Well, during our junior year, Tobi emailed me about an idea she and another student had about possibly starting up a new club. It sounded like a great idea to me. She wanted me to join and help run the club. When we started, the club was originally called QWOCTALK (QWOC standing for Queer Women of Color), because we saw an immediate need for queer women of color to build a community on Skidmore's campus. However, as time went on, queer men of color and even people who did not identify as queer or people of color inquired about the club and asked if it would ever be open to other identities. After talking about it with Tobi, the President, we agreed that this year we should change the name and open up the group for everyone to come and learn.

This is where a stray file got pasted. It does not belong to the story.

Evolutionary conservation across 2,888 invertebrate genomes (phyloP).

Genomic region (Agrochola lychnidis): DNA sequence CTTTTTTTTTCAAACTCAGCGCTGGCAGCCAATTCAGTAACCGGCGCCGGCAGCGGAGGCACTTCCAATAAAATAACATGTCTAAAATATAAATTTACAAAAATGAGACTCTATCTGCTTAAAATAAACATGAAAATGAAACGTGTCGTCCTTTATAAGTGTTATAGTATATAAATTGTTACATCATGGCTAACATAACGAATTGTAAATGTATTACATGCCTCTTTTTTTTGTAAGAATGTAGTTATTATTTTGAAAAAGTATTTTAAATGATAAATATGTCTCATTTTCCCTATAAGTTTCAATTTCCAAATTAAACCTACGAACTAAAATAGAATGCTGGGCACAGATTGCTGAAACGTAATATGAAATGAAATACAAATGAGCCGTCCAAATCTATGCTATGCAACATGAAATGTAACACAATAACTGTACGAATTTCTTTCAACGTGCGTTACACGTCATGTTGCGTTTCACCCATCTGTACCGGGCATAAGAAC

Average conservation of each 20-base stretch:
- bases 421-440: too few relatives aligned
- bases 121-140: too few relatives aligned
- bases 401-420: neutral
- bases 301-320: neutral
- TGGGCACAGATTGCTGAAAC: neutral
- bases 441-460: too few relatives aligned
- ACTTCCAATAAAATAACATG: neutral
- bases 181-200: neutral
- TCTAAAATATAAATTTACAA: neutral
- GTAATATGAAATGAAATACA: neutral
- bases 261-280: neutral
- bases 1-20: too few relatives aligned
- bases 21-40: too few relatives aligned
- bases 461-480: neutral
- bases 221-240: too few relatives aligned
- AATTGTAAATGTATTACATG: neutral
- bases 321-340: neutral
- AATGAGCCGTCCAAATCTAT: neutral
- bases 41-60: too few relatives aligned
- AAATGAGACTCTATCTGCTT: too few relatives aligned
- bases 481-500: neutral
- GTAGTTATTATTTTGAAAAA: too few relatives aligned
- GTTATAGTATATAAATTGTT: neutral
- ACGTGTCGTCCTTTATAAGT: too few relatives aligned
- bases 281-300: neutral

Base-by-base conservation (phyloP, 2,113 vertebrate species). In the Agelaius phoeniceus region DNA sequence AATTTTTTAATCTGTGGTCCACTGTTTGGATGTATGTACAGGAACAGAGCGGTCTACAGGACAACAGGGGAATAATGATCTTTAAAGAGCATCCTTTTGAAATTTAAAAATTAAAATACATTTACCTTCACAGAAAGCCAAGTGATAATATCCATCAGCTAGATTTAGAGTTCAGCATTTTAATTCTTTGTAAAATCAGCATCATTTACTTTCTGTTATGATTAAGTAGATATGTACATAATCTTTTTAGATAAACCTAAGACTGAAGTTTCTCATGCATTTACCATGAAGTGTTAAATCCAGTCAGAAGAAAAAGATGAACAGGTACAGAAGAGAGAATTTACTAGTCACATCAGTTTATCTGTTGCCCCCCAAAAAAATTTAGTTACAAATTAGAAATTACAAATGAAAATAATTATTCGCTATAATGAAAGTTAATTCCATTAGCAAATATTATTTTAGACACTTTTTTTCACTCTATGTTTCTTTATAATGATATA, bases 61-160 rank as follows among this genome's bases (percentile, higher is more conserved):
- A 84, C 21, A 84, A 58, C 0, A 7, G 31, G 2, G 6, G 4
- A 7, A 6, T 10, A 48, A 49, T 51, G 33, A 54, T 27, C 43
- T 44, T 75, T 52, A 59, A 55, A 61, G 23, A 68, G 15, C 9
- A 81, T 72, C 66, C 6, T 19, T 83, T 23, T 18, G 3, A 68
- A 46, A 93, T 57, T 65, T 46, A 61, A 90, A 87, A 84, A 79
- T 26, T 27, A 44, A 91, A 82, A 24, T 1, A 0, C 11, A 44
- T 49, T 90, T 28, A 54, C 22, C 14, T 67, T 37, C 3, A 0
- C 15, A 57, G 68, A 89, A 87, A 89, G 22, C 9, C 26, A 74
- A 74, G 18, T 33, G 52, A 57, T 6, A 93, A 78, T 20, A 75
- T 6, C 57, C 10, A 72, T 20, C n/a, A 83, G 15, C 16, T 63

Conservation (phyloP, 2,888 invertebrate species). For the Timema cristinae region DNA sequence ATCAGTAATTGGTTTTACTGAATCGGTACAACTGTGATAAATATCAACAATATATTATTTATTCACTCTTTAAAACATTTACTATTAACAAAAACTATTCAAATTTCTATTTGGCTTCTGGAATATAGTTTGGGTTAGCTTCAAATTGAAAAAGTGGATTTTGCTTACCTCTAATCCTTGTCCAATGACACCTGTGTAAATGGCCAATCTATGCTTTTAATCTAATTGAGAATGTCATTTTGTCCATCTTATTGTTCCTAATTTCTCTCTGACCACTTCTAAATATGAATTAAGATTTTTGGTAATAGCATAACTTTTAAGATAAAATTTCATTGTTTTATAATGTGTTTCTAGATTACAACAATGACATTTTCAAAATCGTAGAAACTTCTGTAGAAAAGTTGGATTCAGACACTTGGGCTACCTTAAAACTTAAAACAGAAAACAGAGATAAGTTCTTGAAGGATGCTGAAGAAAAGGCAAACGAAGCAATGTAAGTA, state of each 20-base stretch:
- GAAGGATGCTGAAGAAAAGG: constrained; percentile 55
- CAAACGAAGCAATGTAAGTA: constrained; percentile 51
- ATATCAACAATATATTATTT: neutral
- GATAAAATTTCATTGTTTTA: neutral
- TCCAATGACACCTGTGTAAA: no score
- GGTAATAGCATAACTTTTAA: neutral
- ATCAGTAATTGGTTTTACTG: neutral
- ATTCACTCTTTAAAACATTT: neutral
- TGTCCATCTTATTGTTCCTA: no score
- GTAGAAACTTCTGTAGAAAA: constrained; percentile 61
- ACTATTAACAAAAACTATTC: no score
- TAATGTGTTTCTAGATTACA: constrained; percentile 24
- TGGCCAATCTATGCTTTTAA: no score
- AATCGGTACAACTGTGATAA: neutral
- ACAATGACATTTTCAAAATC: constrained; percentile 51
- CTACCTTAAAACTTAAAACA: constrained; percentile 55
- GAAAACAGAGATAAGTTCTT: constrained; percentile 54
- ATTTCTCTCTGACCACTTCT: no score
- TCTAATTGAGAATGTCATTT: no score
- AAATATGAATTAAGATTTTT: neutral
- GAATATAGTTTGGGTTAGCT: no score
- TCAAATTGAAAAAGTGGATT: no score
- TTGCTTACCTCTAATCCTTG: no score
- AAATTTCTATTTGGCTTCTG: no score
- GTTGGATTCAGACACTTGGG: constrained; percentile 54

What is QLIC's goal on campus?
QLIC's goal on campus is to provide a community for self-identified queer people of color. QLIC is an all inclusive club but focuses on topics and issues relevant to queer people of color, thus serving as a learning opportunity for those who do not identify as queer people of color but who are interested in learning and joining the discussion.

You mentioned that QLIC's goal on campus is to provide a community for self-identified queer of color. I think everyone has a different definition of a community. How do you picture a community?